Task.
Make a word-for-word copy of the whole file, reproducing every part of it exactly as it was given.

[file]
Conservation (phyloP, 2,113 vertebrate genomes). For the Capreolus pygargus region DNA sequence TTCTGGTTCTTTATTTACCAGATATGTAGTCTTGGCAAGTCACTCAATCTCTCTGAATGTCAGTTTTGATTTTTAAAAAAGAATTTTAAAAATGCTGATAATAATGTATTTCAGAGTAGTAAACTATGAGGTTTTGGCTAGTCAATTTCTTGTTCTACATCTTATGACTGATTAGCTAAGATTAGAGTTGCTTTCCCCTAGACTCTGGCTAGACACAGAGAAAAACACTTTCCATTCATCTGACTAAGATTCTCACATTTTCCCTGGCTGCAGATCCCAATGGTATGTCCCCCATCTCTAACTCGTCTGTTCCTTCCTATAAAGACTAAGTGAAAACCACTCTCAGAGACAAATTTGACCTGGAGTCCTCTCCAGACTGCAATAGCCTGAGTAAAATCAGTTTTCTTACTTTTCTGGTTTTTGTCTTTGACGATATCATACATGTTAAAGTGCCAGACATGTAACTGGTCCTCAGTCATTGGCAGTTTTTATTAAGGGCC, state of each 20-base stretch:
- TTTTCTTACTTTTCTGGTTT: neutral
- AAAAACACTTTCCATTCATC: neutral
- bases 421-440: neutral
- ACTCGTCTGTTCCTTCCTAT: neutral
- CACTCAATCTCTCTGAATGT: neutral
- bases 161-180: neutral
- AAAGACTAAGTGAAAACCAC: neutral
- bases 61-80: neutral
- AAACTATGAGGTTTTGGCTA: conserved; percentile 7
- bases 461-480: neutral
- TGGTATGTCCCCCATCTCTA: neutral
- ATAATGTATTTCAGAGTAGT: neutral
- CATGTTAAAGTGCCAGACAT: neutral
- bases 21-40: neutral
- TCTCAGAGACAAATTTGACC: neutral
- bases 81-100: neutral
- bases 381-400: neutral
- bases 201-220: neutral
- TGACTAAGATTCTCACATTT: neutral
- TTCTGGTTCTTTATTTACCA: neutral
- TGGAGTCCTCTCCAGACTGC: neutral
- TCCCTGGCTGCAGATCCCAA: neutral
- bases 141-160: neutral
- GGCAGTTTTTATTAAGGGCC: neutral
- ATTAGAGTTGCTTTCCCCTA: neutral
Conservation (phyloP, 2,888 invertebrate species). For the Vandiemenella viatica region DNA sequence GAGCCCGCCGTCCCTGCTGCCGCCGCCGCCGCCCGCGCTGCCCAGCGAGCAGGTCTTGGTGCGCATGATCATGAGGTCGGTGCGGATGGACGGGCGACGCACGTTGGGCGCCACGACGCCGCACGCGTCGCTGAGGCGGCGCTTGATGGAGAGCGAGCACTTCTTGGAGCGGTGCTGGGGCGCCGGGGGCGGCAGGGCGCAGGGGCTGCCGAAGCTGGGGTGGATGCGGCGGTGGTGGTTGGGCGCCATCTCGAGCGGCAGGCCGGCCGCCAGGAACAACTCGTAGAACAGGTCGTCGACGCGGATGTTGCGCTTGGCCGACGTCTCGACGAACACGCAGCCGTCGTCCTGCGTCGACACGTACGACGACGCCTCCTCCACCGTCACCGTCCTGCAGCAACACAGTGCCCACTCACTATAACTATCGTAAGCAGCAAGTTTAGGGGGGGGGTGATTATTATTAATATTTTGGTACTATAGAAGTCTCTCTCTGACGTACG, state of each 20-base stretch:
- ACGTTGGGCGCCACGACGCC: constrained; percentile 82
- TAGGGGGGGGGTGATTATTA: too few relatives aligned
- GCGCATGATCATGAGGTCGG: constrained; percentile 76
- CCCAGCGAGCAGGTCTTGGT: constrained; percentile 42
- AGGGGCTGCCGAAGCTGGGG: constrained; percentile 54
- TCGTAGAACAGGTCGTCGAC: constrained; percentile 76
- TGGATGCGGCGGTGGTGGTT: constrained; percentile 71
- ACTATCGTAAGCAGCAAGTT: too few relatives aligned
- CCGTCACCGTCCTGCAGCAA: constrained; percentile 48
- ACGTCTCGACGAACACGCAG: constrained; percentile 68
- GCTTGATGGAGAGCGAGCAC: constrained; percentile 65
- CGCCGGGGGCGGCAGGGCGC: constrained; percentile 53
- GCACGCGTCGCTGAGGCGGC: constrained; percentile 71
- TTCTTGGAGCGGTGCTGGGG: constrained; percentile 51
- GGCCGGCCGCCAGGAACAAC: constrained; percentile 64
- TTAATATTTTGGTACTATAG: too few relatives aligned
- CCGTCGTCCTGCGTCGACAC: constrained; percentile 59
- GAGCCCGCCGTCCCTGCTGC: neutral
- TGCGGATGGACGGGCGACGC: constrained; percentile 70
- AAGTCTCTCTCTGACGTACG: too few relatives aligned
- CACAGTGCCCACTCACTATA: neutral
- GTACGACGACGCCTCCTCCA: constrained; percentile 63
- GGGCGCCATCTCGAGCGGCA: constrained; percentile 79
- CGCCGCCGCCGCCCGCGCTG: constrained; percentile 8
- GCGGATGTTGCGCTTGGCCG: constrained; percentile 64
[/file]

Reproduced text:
Conservation (phyloP, 2,113 vertebrate genomes). For the Capreolus pygargus region DNA sequence TTCTGGTTCTTTATTTACCAGATATGTAGTCTTGGCAAGTCACTCAATCTCTCTGAATGTCAGTTTTGATTTTTAAAAAAGAATTTTAAAAATGCTGATAATAATGTATTTCAGAGTAGTAAACTATGAGGTTTTGGCTAGTCAATTTCTTGTTCTACATCTTATGACTGATTAGCTAAGATTAGAGTTGCTTTCCCCTAGACTCTGGCTAGACACAGAGAAAAACACTTTCCATTCATCTGACTAAGATTCTCACATTTTCCCTGGCTGCAGATCCCAATGGTATGTCCCCCATCTCTAACTCGTCTGTTCCTTCCTATAAAGACTAAGTGAAAACCACTCTCAGAGACAAATTTGACCTGGAGTCCTCTCCAGACTGCAATAGCCTGAGTAAAATCAGTTTTCTTACTTTTCTGGTTTTTGTCTTTGACGATATCATACATGTTAAAGTGCCAGACATGTAACTGGTCCTCAGTCATTGGCAGTTTTTATTAAGGGCC, state of each 20-base stretch:
- TTTTCTTACTTTTCTGGTTT: neutral
- AAAAACACTTTCCATTCATC: neutral
- bases 421-440: neutral
- ACTCGTCTGTTCCTTCCTAT: neutral
- CACTCAATCTCTCTGAATGT: neutral
- bases 161-180: neutral
- AAAGACTAAGTGAAAACCAC: neutral
- bases 61-80: neutral
- AAACTATGAGGTTTTGGCTA: conserved; percentile 7
- bases 461-480: neutral
- TGGTATGTCCCCCATCTCTA: neutral
- ATAATGTATTTCAGAGTAGT: neutral
- CATGTTAAAGTGCCAGACAT: neutral
- bases 21-40: neutral
- TCTCAGAGACAAATTTGACC: neutral
- bases 81-100: neutral
- bases 381-400: neutral
- bases 201-220: neutral
- TGACTAAGATTCTCACATTT: neutral
- TTCTGGTTCTTTATTTACCA: neutral
- TGGAGTCCTCTCCAGACTGC: neutral
- TCCCTGGCTGCAGATCCCAA: neutral
- bases 141-160: neutral
- GGCAGTTTTTATTAAGGGCC: neutral
- ATTAGAGTTGCTTTCCCCTA: neutral
Conservation (phyloP, 2,888 invertebrate species). For the Vandiemenella viatica region DNA sequence GAGCCCGCCGTCCCTGCTGCCGCCGCCGCCGCCCGCGCTGCCCAGCGAGCAGGTCTTGGTGCGCATGATCATGAGGTCGGTGCGGATGGACGGGCGACGCACGTTGGGCGCCACGACGCCGCACGCGTCGCTGAGGCGGCGCTTGATGGAGAGCGAGCACTTCTTGGAGCGGTGCTGGGGCGCCGGGGGCGGCAGGGCGCAGGGGCTGCCGAAGCTGGGGTGGATGCGGCGGTGGTGGTTGGGCGCCATCTCGAGCGGCAGGCCGGCCGCCAGGAACAACTCGTAGAACAGGTCGTCGACGCGGATGTTGCGCTTGGCCGACGTCTCGACGAACACGCAGCCGTCGTCCTGCGTCGACACGTACGACGACGCCTCCTCCACCGTCACCGTCCTGCAGCAACACAGTGCCCACTCACTATAACTATCGTAAGCAGCAAGTTTAGGGGGGGGGTGATTATTATTAATATTTTGGTACTATAGAAGTCTCTCTCTGACGTACG, state of each 20-base stretch:
- ACGTTGGGCGCCACGACGCC: constrained; percentile 82
- TAGGGGGGGGGTGATTATTA: too few relatives aligned
- GCGCATGATCATGAGGTCGG: constrained; percentile 76
- CCCAGCGAGCAGGTCTTGGT: constrained; percentile 42
- AGGGGCTGCCGAAGCTGGGG: constrained; percentile 54
- TCGTAGAACAGGTCGTCGAC: constrained; percentile 76
- TGGATGCGGCGGTGGTGGTT: constrained; percentile 71
- ACTATCGTAAGCAGCAAGTT: too few relatives aligned
- CCGTCACCGTCCTGCAGCAA: constrained; percentile 48
- ACGTCTCGACGAACACGCAG: constrained; percentile 68
- GCTTGATGGAGAGCGAGCAC: constrained; percentile 65
- CGCCGGGGGCGGCAGGGCGC: constrained; percentile 53
- GCACGCGTCGCTGAGGCGGC: constrained; percentile 71
- TTCTTGGAGCGGTGCTGGGG: constrained; percentile 51
- GGCCGGCCGCCAGGAACAAC: constrained; percentile 64
- TTAATATTTTGGTACTATAG: too few relatives aligned
- CCGTCGTCCTGCGTCGACAC: constrained; percentile 59
- GAGCCCGCCGTCCCTGCTGC: neutral
- TGCGGATGGACGGGCGACGC: constrained; percentile 70
- AAGTCTCTCTCTGACGTACG: too few relatives aligned
- CACAGTGCCCACTCACTATA: neutral
- GTACGACGACGCCTCCTCCA: constrained; percentile 63
- GGGCGCCATCTCGAGCGGCA: constrained; percentile 79
- CGCCGCCGCCGCCCGCGCTG: constrained; percentile 8
- GCGGATGTTGCGCTTGGCCG: constrained; percentile 64